// split into individual words

$colors = explode(‘, ‘, $str);

print_r($colors);

?>

To do the reverse, you can use the implode() function, which creates
a single string from all the elements of an array by joining them
together with a user-defined delimiter. Reversing the example above, we
have:

<?php

// define array
$colors = array (‘red’, ‘blue’, ‘green’, ‘yellow’);

// join into single string with ‘and’

// returns ‘red and blue and green and yellow’

$str = implode(‘ and ‘, $colors);

print $str;

?>

Finally, the two examples below show how the sort() and
rsort()functions can be used to sort an array alphabetically (or
numerically), in ascending and descending order respectively:

<?php

// define an array
$pasta = array(‘spaghetti’, ‘penne’, ‘macaroni’);

// returns the array sorted alphabetically

sort($pasta);

print_r($pasta);

print “<br />”;

// returns the array sorted alphabetically in reverse

rsort($pasta);

print_r($pasta);

?>

Looping the Loop

So that takes care of putting data inside an array. Now, how about
getting it out?

Retrieving data from an array is pretty simple: all you
need to do is access the appropriate element of the array using its
index number. To read an entire array you
simply loop over it, using any of the loop constructs you learned about
in Part Three of this tutorial.

How about a quick example?

<html>

<head></head>
<body>

My favourite bands are:

<ul>

<?php

// define array

$artists = array(‘Metallica’, ‘Evanescence’, ‘Linkin Park’, ‘Guns n Roses’);

// loop over it and print array elements

for ($x = 0; $x < sizeof($artists); $x++) {

echo ‘<li>’.$artists[$x];

}

?>

</ul>

</body>

</html>

When you run this script, here’s what you’ll see:

My favourite bands are:

  • Metallica
  • Evanescence
  • Linkin Park
  • Guns n Roses

In this case, I’ve defined an array, and then used the for() loop
to: run through it, extract the elements using
the index notation, and display them one after the other.

I’ll draw your attention here to the sizeof() function. This
function is one of the most important and commonly used array
functions. It returns
the size of (read: number of elements within) the array. It is mostly
used in loop counters to ensure that the loop iterates as many times as
there are elements in the array.

If you’re using an associative array, the array_keys() and
array_values()functions come in handy, to get a
list of all the keys and values within the array.

<?php

// define an array
$menu = array(‘breakfast’ => ‘bacon and eggs’, ‘lunch’ => ‘roast beef’, ‘dinner’ =>’lasagna’);

/* returns the array (‘breakfast’, ‘lunch’, ‘dinner’) with numeric indices */

$result = array_keys($menu);

print_r($result);

print “<br />”;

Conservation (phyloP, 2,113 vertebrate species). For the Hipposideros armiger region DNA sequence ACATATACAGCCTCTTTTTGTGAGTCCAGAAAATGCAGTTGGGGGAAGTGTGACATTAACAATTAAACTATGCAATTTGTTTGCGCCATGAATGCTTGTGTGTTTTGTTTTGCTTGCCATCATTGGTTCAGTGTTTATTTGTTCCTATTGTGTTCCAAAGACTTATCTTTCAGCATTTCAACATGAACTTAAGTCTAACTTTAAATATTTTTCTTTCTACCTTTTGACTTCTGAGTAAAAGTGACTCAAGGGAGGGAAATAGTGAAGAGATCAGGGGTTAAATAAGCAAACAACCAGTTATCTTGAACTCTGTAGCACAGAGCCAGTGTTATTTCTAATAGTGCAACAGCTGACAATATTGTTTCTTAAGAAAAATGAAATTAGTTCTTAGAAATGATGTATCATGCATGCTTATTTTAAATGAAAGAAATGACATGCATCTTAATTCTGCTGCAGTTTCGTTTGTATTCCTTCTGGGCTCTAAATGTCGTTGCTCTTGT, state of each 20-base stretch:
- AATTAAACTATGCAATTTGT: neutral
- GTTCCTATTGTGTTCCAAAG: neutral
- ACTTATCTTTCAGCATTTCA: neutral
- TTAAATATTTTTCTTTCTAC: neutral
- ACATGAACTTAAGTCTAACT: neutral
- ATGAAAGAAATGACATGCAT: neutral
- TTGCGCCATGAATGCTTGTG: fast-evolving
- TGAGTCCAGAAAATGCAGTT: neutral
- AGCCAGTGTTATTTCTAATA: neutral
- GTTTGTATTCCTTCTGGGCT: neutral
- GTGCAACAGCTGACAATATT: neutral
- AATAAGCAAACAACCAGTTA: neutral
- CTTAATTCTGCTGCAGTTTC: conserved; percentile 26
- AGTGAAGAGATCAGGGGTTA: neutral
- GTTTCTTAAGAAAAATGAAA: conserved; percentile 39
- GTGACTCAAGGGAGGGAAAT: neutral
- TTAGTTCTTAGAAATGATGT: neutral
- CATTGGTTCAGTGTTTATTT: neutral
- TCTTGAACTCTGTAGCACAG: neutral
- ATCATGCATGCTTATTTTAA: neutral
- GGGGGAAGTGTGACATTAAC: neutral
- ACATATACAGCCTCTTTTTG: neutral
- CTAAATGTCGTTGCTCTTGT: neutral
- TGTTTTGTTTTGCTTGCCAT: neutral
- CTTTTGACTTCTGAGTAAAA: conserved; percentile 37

/* returns the array (‘bacon and eggs’, ‘roast beef’, ‘lasagna’) with numeric indices */

$result = array_values($menu);

print_r($result);

?>

What’s That Noise?

There is, however, a simpler way of extracting all the elements of
an array. PHP 4.0 introduced a spanking-new loop type designed specifically
for the purpose of iterating over an array: the foreach() loop.
(It is similar in syntax to the Perl construct of the same name.) Here’s what it looks like:

foreach ($array as $temp) {

do this!

}

A foreach() loop runs once for each element of the array passed to
it as argument, moving forward through the array on each iteration.
Unlike a for() loop, it doesn’t need a counter or a call to
sizeof(), because it keeps track of its position in
the array automatically. On each run, the statements within the curly
braces are executed, and the currently-selected array element is made
available through a temporary loop variable.

To better understand how this works, consider this rewrite of the
previous example, using the foreach() loop:

<html>

<head></head>
<body>

My favourite bands are:

<ul>

<?php

// define array

$artists = array(‘Metallica’, ‘Evanescence’, ‘Linkin Park’, ‘Guns n Roses’);

// loop over it

// print array elements

foreach ($artists as $a) {

echo ‘<li>’.$a;

}

?>

</ul>

</body>

</html>

Each time the loop executes, it places the currently-selected array
element in the temporary variable $a. This
variable can then be used by the statements inside the loop block.
Since a foreach() loop doesn’t need a counter to keep track of where it
is in the array, it is lower-maintenance and also much easier to
read than a standard for() loop. Oh yeah… and it also
works with associative arrays, with no extra programming needed.

Music for the Masses

In addition to their obvious uses, arrays and loops also come in
handy when processing forms in PHP. For example, if you have a group of
related checkboxes or a multi-select list, you can use an array to
capture all the selected form values in a single variable,
to
simplify processing. Consider the
following example, which illustrates this:

<html>

<head></head>
<body>

<?php

// check for submit

if (!isset($_POST[‘submit’])) {

// and display form

?>

<form action=”<?php echo $_SERVER[‘PHP_SELF’]; ?>” method=”POST”>

<input type=”checkbox” name=”artist[]” value=”Bon Jovi”>Bon Jovi

<input type=”checkbox” name=”artist[]” value=”N’Sync”>N’Sync

<input type=”checkbox” name=”artist[]” value=”Boyzone”>Boyzone

<input type=”checkbox” name=”artist[]” value=”Britney Spears”>Britney Spears

<input type=”checkbox” name=”artist[]” value=”Jethro Tull”>Jethro Tull

<input type=”checkbox” name=”artist[]” value=”Crosby, Stills & Nash”>Crosby, Stills & Nash

<input type=”submit” name=”submit” value=”Select”>

</form>

<?php

}

else {

// or display the selected artists

// use a foreach loop to read and display array elements

if (is_array($_POST[‘artist’])) {

echo ‘You selected: <br />’;

foreach ($_POST[‘artist’] as $a) {

echo “<i>$a</i><br />”;

}

}

else {

echo ‘Nothing selected’;

}

}

?>

</body>

</html>

When the above form is submitted, PHP will
automatically create an array variable, and populate it with the items
selected. This array can then be processed with a foreach() loop, and
the selected items retrieved from it.